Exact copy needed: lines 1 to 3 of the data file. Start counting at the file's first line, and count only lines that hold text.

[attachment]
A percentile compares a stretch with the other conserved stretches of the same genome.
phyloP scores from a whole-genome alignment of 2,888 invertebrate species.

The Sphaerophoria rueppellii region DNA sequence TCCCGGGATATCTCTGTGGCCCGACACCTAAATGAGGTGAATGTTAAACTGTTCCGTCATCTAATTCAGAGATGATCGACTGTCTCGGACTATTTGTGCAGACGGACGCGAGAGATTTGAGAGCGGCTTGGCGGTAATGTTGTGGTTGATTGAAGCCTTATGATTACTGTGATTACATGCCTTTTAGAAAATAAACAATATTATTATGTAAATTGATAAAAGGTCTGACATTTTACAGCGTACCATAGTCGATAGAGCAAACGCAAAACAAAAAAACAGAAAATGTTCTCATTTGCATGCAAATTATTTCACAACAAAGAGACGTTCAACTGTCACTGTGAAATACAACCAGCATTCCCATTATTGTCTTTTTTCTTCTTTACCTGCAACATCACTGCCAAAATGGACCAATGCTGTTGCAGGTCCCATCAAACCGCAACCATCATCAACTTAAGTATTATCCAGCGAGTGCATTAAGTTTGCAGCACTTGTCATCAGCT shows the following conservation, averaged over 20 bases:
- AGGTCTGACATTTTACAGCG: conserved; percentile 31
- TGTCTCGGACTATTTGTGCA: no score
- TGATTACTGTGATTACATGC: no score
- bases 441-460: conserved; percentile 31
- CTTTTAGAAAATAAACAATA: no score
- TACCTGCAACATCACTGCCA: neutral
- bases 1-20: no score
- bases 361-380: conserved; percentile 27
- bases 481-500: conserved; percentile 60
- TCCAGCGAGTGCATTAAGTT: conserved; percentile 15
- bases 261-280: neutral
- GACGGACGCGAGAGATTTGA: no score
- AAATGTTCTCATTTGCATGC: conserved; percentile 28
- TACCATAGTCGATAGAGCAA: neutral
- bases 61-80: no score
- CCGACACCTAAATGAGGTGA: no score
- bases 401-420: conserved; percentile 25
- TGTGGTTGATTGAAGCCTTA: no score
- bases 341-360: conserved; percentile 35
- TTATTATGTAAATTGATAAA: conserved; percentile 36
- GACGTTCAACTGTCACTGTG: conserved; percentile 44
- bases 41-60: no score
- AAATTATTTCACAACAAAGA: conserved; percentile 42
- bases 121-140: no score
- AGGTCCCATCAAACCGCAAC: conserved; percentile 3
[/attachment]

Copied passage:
A percentile compares a stretch with the other conserved stretches of the same genome.
phyloP scores from a whole-genome alignment of 2,888 invertebrate species.

The Sphaerophoria rueppellii region DNA sequence TCCCGGGATATCTCTGTGGCCCGACACCTAAATGAGGTGAATGTTAAACTGTTCCGTCATCTAATTCAGAGATGATCGACTGTCTCGGACTATTTGTGCAGACGGACGCGAGAGATTTGAGAGCGGCTTGGCGGTAATGTTGTGGTTGATTGAAGCCTTATGATTACTGTGATTACATGCCTTTTAGAAAATAAACAATATTATTATGTAAATTGATAAAAGGTCTGACATTTTACAGCGTACCATAGTCGATAGAGCAAACGCAAAACAAAAAAACAGAAAATGTTCTCATTTGCATGCAAATTATTTCACAACAAAGAGACGTTCAACTGTCACTGTGAAATACAACCAGCATTCCCATTATTGTCTTTTTTCTTCTTTACCTGCAACATCACTGCCAAAATGGACCAATGCTGTTGCAGGTCCCATCAAACCGCAACCATCATCAACTTAAGTATTATCCAGCGAGTGCATTAAGTTTGCAGCACTTGTCATCAGCT shows the following conservation, averaged over 20 bases: